Understanding Optical Surface Quality: ISO 10110-7 (& ISO 14997)
First Published: 07/07/2021 | Optics
What is optical surface quality?
Optical surface quality is an important subject for those involved in the manufacture, supply and use of optical components. In short, the topic involves methods for the identification, characterisation and tolerancing of imperfections on optical surfaces.
Surface imperfections, such as scratches, can be introduced during manufacture, but also through general use. Depending on application, these imperfections can have a significant impact on both the functional and cosmetic quality of a product. Therefore, it is very important that those involved in the supply chain can agree on how surface imperfections are to be controlled.
What is ISO 10110-7?
With the need well understood, the International Standards Organisation (ISO) has developed a methodology for controlling surface imperfections. This methodology is published in ISO 10110-7: 2017, named Optics and photonics – Preparation of drawings of optical elements and systems – Part 7: Surface imperfections.
ISO 10110-7: 2017 seeks to provide useful methods and definitions for imperfection control. However, it is safe to say that some challenges remain regarding its interpretation, and implementation.
In our industry guide to optical surface quality standards white paper, we review ISO 10110-7 in detail so that these challenges can be understood. We also take the opportunity to compare ISO 10110-7: 2017 against MIL-PRF-13830 B, which is an alternative (but very common) standard for controlling optical surface quality.
Below we provide an introductory overview of ISO 10110-7: 2017.
An overview of ISO 10110-7
ISO 10110-7 (2017) is the latest internationally recognised standard to provide definitions and methods for the assessment of optical surface imperfections.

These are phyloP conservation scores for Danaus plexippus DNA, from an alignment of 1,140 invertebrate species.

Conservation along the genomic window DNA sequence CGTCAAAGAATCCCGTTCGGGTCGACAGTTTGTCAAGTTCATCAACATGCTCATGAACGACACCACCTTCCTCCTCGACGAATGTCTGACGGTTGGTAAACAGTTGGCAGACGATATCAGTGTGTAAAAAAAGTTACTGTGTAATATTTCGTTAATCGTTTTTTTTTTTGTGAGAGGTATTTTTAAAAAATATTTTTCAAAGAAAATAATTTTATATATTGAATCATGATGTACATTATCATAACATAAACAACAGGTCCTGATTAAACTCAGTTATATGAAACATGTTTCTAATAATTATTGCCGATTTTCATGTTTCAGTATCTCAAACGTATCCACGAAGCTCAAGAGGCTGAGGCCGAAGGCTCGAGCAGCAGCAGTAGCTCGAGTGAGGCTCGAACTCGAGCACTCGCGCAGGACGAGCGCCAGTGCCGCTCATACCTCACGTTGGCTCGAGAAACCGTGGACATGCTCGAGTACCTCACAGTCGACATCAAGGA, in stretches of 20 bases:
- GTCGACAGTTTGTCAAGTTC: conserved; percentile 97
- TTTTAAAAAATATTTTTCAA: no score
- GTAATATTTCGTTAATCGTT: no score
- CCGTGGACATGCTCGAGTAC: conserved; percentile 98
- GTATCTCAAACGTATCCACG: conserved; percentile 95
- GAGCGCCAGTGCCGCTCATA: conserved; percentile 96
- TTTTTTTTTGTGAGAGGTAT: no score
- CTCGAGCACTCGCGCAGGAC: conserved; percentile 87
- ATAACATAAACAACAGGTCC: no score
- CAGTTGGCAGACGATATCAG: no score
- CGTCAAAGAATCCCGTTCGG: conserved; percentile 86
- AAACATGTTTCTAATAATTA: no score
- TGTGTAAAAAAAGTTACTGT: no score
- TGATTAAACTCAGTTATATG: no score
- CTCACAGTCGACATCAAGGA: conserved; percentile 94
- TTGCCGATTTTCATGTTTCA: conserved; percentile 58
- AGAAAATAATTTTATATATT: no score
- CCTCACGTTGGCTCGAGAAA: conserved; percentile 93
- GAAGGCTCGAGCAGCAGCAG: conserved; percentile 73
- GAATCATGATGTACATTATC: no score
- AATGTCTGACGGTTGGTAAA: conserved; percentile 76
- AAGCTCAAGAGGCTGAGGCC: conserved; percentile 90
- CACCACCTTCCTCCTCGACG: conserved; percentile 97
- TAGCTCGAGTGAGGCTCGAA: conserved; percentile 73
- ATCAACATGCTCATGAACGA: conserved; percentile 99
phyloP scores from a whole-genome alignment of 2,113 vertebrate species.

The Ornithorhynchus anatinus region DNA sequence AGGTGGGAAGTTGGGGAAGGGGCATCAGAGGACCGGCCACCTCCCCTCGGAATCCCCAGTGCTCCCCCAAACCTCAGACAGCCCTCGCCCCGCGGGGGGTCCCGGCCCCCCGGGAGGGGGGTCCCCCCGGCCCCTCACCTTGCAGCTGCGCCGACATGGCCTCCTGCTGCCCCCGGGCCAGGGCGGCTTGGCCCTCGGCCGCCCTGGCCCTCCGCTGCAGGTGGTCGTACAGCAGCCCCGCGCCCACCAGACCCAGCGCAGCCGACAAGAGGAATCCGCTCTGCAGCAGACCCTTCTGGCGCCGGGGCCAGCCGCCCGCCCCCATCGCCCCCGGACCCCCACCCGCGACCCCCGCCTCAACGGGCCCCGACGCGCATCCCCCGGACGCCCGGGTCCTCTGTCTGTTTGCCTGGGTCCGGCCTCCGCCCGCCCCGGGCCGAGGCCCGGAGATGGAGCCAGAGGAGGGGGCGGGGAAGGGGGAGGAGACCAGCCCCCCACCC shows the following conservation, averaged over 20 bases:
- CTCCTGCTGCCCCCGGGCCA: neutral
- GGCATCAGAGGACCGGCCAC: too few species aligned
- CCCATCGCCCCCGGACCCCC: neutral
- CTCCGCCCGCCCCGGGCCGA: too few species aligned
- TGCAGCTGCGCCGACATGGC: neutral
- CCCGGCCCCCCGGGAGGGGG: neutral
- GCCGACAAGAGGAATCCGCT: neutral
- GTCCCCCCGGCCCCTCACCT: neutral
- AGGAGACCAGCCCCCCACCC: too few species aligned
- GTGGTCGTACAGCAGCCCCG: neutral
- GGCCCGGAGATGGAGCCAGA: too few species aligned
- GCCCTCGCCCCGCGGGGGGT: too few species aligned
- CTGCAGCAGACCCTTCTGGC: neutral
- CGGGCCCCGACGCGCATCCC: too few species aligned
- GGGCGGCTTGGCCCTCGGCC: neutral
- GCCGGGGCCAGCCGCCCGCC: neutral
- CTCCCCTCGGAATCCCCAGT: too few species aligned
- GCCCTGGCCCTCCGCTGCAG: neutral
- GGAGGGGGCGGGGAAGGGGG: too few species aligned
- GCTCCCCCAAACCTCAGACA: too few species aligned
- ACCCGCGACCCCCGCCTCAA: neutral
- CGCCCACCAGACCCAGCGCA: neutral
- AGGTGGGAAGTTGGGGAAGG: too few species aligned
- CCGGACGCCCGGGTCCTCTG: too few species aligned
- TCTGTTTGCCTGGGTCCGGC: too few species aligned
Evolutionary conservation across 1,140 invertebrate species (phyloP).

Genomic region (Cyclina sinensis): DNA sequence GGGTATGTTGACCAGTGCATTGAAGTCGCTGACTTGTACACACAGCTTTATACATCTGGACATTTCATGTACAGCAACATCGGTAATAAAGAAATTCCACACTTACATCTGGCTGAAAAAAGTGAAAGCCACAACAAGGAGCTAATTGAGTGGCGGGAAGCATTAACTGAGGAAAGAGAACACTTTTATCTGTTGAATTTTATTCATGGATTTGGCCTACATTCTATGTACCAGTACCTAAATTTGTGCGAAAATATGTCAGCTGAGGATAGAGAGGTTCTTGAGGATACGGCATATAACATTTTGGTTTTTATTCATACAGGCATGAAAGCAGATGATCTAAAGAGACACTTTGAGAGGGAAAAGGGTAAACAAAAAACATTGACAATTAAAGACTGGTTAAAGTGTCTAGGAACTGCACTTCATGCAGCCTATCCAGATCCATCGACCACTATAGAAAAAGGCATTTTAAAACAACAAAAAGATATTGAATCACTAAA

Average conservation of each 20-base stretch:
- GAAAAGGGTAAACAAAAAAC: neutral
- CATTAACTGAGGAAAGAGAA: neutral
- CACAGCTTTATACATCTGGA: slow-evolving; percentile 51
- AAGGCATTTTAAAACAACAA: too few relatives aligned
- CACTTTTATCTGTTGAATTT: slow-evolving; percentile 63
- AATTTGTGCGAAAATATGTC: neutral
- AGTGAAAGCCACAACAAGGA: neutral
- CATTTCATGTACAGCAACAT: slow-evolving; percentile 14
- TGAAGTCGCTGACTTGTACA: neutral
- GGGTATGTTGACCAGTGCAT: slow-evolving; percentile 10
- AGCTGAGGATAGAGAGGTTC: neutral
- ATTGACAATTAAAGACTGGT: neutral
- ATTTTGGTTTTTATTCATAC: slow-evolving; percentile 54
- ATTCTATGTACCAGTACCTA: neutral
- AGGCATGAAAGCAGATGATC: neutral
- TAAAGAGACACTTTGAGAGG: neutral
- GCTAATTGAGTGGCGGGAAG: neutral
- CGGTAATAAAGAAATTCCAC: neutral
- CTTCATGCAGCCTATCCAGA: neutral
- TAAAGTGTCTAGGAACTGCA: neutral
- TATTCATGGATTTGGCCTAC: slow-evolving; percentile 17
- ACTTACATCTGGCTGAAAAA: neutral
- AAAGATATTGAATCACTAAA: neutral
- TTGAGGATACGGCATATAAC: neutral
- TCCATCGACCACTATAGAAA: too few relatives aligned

Under this standard, imperfections are to be classified as either long imperfections (analogous to scratches) or localised imperfections (analogous to digs).
One unique and flexible element of this standard is that it provides two separate approaches to the control of surface imperfections:
Approach 1: ‘Visibility specification’ –includes methods which closely follow the MIL-PRF-13830 B standard, where imperfections are to be detected and characterised based on visual appearance and comparison. One important divergence from the MIL-PRF-13830 B standard is the criteria that is to be used for classification of imperfections.
Approach 2: ‘Dimensional specification’ – focuses on the characterisation and evaluation of imperfections by their dimensions alone.
In both cases, the ISO 10110-7 standard references ISO 14997, a supporting standard that specifies the physical principles and practical means for evaluating surface imperfections.
Together, they include methods for specifying surface quality, detecting imperfections that are relevant, characterising any imperfections found, and finally, evaluating the inspection area for pass or fail status against the specified surface quality.
Interested in more detail?
If you are in the process of reviewing which standard to implement, or you are looking to understand the merits and challenges that come with each, we provide an in-depth discussion on this topic in our industry guide to optical surface quality standards white paper.